Facebook has hit the headlines again for the wrong reasons. Whistle Blowers are suggesting that it has made decisions that put profit before the safety and wellbeing of its users. The Whistle Blowers suggest that changing the way in which the platform promotes content could be easily implemented, but that there is internal resistance to this as it will result in less controversy, therefore less use and ultimately less profits.
It is difficult to evaluate the merits of these claims because (and the Whistle Blowers make this point) we don’t have access to all the information. Certainly this is something that the governments of the world could assist with. The US congress and the British government inquiries will help but it appears that a more concerted effort to get the information will be required. It is unlikely that all of the information will be offered up voluntarily – which one of us would willingly share information that doesn’t paint us in the best of lights. Particularly in a country such as the US where the population is so divided at the moment.
It seems that social media is capable of delivering so much good and doing so much harm in the same way. Many of us will remember the heady days of the Arab spring where the platform was used to co-ordinate and organise protest. Unfortunately that same platform was able to be used by those in power in Myanmar to incite the genocide of the Rohingya.
Social media allows people to stay in touch and find like-minded people for support. Unfortunately it also allows those that want to spread misinformation to find a home for it and to mislead and deceive those that may not be able to sort the truth from the lies and are too quick to trust.
But all of this is just part of the problem. The debate that I watched over the weekend highlighted an issue for me that has its heart in social media but is also very much a symptom of the age we find ourselves in. Social media has allowed us to express our outrage without needing to necessarily stop and think of the consequences for others. People consider that social media is the modern town square. But unfortunately it doesn’t operate quite like the town square – the people in it are often nameless and faceless. And as a result they feel that they are able to act in a way that they might not choose to if they were likely to be held to account.
This weekend what initially started as a comment from Dave Dobbyn - that negative comments about the non-vaccinated were not helpful - resulted in a bit of a pile on to somebody that is seen by most as a great kiwi. The pile on ceased to be about the issue but more an attack on the person. Since when is this healthy debate?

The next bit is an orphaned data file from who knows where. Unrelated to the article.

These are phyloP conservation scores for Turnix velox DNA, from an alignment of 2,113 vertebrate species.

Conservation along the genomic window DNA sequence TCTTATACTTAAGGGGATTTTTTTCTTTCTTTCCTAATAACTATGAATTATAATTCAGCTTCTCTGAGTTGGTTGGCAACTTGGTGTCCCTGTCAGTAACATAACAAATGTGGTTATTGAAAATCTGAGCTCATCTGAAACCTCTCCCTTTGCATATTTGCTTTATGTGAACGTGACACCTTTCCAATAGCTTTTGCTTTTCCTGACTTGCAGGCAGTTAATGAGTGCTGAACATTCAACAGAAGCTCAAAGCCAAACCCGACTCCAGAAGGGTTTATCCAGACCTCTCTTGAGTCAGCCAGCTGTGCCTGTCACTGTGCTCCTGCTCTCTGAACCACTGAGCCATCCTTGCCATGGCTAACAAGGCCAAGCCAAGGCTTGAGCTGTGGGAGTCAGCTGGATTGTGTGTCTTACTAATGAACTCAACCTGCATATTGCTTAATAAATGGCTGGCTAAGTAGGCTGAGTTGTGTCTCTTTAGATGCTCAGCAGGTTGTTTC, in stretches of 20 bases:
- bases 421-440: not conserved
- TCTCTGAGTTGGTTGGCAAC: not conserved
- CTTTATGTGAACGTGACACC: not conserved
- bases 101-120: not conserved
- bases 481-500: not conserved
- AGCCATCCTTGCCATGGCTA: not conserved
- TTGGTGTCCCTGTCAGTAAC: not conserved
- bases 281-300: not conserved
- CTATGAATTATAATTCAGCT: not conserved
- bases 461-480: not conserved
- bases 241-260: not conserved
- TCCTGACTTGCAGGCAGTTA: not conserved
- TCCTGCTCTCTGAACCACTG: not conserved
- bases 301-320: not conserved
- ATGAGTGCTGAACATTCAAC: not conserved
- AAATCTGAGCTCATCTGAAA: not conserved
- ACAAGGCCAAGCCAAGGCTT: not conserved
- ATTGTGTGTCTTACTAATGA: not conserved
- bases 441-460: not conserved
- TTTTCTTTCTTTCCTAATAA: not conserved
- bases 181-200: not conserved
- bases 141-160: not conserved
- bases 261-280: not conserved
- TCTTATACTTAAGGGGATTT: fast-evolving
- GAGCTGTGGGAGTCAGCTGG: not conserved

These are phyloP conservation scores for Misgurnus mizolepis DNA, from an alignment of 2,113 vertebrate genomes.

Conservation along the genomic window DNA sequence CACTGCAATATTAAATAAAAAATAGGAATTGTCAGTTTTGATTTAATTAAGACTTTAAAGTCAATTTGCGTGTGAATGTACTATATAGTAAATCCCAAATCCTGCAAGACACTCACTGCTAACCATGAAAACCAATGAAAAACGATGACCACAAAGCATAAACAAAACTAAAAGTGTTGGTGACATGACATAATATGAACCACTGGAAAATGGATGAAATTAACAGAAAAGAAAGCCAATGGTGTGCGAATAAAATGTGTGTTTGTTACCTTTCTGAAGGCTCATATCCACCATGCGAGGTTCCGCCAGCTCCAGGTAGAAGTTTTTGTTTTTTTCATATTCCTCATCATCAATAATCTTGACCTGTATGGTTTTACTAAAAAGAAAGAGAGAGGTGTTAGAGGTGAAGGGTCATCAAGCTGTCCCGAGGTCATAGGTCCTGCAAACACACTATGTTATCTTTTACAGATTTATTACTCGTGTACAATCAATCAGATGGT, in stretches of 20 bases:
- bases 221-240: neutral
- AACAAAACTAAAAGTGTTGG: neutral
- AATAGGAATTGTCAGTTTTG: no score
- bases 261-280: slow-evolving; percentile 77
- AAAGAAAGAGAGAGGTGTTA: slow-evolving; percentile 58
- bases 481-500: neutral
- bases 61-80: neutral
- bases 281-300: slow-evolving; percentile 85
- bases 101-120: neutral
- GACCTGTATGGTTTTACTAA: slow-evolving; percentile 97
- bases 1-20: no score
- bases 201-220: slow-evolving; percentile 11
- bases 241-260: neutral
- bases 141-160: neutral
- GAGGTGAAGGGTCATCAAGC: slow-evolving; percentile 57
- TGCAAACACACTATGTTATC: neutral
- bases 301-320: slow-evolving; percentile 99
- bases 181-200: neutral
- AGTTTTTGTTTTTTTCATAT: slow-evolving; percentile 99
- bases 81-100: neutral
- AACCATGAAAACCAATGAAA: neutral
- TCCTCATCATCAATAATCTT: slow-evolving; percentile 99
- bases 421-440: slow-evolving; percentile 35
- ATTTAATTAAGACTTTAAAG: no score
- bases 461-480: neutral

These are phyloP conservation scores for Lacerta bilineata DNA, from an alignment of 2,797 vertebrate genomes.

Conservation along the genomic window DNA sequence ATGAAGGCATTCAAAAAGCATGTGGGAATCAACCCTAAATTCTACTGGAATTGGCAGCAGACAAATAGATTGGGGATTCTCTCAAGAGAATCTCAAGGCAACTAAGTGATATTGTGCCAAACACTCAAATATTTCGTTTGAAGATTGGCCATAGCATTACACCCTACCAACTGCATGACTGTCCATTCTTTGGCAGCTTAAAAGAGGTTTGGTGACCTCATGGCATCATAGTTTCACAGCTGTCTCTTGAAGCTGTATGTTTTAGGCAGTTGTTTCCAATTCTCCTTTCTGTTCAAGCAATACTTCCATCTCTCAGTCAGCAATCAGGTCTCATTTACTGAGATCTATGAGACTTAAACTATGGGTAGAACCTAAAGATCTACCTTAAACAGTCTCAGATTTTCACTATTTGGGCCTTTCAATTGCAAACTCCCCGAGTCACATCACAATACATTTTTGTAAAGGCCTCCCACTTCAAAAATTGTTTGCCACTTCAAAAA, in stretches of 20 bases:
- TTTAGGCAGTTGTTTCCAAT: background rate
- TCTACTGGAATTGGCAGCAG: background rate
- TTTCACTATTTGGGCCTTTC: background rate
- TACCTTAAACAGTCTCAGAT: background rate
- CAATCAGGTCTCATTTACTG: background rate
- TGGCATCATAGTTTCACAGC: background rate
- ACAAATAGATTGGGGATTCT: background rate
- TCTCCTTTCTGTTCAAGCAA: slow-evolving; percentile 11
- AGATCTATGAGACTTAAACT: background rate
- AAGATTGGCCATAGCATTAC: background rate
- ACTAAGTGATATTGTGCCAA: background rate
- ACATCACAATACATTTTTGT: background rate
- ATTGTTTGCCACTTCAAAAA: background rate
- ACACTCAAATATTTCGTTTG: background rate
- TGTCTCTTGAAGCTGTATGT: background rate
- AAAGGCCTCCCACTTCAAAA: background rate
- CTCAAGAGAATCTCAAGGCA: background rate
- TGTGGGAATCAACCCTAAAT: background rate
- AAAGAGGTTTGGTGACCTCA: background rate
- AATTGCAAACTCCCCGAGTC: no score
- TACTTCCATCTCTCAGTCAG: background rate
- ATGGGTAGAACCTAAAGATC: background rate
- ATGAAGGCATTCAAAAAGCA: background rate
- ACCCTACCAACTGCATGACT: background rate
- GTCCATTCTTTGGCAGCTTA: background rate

In fact debate of this nature is only going to make things worse. If we cannot provide a supportive environment in which the issues are discussed then for those that are nervous about issues, such as vaccination, we are only going to drive them to a place where they can feel safe. A place where people show that they are listening to their concerns. Unfortunately it appears that this is a place where people will feed them the misinformation that will only harden their resolve.
Now is the time to build a place where accurate information can be shared and debate can be had.
I’m not sure what the Whistle Blowers have seen as possible, but is now the time to try to link people more closely to their identity so that they are less likely to behave in a manner they would not otherwise behave in public? Is now the time to implement a rating system like you find on say trademe or the ride share apps. Is now the time to implement roles that rate trust – like trip advisor?
If we implemented one of these, will it result in one of the great strengths of the social media being lost? The fact that discussion can be had anonymously, can in some circumstances allow for people to be braver about their misgivings, their fears and their circumstances.
I am not sure what the answer is but we should be considering more closely how we can have a better debate on things without fear of someone attacking us personally. Now is a time to support each other, not tear people down. A time to unite not to divide. We are all feeling a little more remote and disconnected than normal right now thanks to COVID so now is a time to look to change things.
While governments will continue to look to ensure that these platforms are doing the right thing, we should look to do the same. The platforms are only a reflection of what we are asking for and responding to. We should look to set an example, whether it is where we invest, where we spend our time, who we share our information with. And this will hopefully assist in the change I think we are all looking for.
Oh and for what it is worth, I am also double vaccinated and have done so for my own protection, the protection of the ones that I love and for the good of the community.